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Our generation needs spiritual companions: fathers and mothers in the Spirit!

WORD FROM THE FOUNDER

Deacon Georges Bonneval



“How can I understand if no one explains it me?” (Cf. Acts 8: 31)


This was the cry of a pagan: an Ethiopian eunuch, an official of the Queen, returning from a pilgrimage to Jerusalem. Following this cry, he was joined and helped by the deacon Philip, who interpreted a passage for him from the Book of Isaiah. He was then baptized, and his life certainly remained transformed.


The Latin root of the word “accompany” consists of “ad” (movement) and “cum panis” (with bread). Thus, it is the association of “the one who eats bread with another” which is also found in other words with the same origin, such as: companion, accompaniment, and company. It is company who walks alongside you, in movement, as evidenced by the deacon Philip whom we have just mentioned.


As we regularly witness, there is a challenge in our present age to respond to this vital necessity for true spiritual accompaniment, which helps individuals delve more deeply and refocus on what is essential in life, which is to be a child of God. We risk losing sight of this beautiful living tradition known as spiritual accompaniment (also called spiritual direction) that dates back to the third century and the beginnings of monastic life.


Pope St. John Paul II declared (in 1982) to French bishops: “More people than we think would be able to pray. But no one has taught them!”. The theme of spiritual accompaniment is as vast as it is deep because it covers several dimensions, not only of being, but also of the spiritual life. However, we must define what spiritual accompaniment is, including its purpose and what differentiates it from all other accompaniment programs. Spiritual accompaniment, let us remember, aims at our life of faith and growth as sons and daughters of the Father, in conformity to Christ and docility to the Holy Spirit, in one’s ecclesial and vocational life.


In the Eastern Church, spiritual paternity is still, to this day, a great treasure of that tradition. It is a paternity which aims at begetting, growing in reverence and conformity to Christ. This way of living the spiritual life, which has its source in the most primitive monasticism, has passed through the centuries. Its profound purpose is to open the way for filial adoption by the Heavenly Father and participation in the divine life.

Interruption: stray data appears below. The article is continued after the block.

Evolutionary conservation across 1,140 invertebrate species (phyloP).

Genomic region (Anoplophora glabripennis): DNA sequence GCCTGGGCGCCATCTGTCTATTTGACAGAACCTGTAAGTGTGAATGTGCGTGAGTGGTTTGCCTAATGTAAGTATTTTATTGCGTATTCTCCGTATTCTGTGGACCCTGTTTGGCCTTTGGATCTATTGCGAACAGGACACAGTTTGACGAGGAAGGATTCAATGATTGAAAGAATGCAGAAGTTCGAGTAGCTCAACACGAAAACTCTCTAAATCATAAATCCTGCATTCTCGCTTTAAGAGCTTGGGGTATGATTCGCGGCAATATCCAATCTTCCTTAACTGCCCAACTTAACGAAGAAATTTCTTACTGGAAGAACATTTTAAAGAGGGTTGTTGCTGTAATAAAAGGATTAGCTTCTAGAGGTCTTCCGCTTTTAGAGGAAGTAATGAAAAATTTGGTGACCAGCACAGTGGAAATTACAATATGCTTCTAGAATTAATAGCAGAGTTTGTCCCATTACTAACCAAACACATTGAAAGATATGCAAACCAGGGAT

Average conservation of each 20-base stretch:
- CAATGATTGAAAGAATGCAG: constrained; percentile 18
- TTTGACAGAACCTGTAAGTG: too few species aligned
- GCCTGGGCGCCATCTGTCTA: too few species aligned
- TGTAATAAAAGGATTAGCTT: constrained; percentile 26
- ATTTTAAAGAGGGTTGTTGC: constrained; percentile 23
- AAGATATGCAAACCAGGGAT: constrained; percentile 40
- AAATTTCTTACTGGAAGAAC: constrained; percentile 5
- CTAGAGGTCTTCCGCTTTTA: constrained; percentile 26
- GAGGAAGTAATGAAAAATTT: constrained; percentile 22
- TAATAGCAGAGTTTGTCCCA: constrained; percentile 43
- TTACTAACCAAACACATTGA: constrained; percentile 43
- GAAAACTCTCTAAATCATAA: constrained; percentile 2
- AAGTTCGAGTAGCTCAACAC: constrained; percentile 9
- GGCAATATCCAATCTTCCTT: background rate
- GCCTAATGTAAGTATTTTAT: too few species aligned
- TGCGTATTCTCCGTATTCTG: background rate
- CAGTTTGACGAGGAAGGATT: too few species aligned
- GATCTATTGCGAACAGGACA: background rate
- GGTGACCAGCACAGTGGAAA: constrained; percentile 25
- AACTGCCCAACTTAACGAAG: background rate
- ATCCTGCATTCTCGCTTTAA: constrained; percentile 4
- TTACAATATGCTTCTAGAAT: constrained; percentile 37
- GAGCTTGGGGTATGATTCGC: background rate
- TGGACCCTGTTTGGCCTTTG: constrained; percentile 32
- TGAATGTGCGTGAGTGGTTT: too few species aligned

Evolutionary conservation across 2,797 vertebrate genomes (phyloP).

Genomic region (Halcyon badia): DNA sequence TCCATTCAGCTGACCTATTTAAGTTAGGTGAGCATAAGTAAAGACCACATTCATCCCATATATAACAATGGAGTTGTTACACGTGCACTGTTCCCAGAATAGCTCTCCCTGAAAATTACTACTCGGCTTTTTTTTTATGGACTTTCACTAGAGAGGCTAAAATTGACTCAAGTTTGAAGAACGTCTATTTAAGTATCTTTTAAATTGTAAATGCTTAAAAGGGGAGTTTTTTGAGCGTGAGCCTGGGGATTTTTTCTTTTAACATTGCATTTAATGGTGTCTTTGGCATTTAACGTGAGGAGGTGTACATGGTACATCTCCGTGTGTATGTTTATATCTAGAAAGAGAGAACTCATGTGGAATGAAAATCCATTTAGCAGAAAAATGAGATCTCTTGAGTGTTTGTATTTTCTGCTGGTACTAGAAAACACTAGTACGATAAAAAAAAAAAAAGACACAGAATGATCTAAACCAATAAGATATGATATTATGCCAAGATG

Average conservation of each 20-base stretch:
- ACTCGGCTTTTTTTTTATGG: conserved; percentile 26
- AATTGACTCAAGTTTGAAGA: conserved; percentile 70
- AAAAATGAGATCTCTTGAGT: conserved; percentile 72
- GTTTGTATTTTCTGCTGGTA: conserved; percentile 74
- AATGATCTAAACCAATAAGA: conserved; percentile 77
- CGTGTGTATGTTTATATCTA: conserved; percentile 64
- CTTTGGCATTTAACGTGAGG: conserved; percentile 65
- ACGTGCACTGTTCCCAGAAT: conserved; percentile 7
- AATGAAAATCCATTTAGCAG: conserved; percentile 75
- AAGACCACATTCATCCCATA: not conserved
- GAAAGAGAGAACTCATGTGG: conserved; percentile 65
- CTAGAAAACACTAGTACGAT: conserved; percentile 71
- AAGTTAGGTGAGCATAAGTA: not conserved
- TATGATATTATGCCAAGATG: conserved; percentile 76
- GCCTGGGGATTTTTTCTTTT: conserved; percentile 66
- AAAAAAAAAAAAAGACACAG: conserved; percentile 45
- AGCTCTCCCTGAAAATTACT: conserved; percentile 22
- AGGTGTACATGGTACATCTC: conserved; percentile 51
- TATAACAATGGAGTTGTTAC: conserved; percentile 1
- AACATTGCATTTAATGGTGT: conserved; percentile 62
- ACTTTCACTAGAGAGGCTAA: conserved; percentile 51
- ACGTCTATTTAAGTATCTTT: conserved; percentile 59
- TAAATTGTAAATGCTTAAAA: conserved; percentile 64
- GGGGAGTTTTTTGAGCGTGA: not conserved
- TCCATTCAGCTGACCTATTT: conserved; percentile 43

“For this reason I bow my knees before the Father, from whom every family in heaven and on earth takes its name." (Eph 3: 14-15)


We must remember that if we speak of spiritual paternity and maternity, we affirm above all that “there is but one Father, our Father in heaven!” and that it is from Him that we receive every vocation of “father” and “mother”, whether this be biological or spiritual! We receive this gift from God!


“I understand more and more what ‘spiritual fatherhood’ can be and I am more and more cautious about my way of living this gift that is made to me. I always receive it in a different manner, more freely! I have nothing, I receive everything, and I must receive it more and more from my Father God! We always risk controlling others, taking them instead of liberating and releasing them to truly become sons and children of God.”


The tradition of the apophthegms of the Desert Fathers tells us of the wisdom and manner of spiritual exchange which took place between a monk and his disciple. It was, in fact, a very simple formula of “questions and answers”, through which a monk may say to an elder: “Abba, tell me a word, so that I may be saved”.


But today we ask ourselves a crucial question: to which man or woman of God, or to which priest or religious, can I go to for spiritual accompaniment? How can we honestly ask this very demanding service of our priests, who are already so overwhelmed by their own pastoral ministries?


In the traditional practice of spiritual accompaniment, the spiritual father was not necessarily a priest. St. Anthony of the desert (fourth century), who is considered to be the model of monastic life, was not a priest; Saint Silouane of Athos (twentieth century) was not either. There are many further examples in the seventeenth century, particularly Gaston de Renty (1611-1649) who himself, though a baptized layman, was a remarkable spiritual companion of religious women.


The spiritual companion must be a Christian who lives an authentic spiritual life, immersed in the study of the Holy Scriptures and living a true experience of listening and attending to souls while seeking the will of God in docility to the Holy Spirit, in communion with the Pastors of the Church.


St. Teresa of Avila, in the introduction to her “The way of Perfection” reveals her three sources of inspiration for her service of spiritual accompaniment for consecrated souls: “I speak only of what I experienced myself, or discovered in prayer, or from the lives of my sisters”.


“In Christ Jesus I became your father through the Gospel” (cf. 1 Cor 4: 15). Our contemporaries often have a profound desire to confide in a spiritual guide, brother, father or mother. Paul designates this ministry indeed as “a father, who begets in Christ”. One can indeed be edified and formed by many preachers and instruments of God, but the one who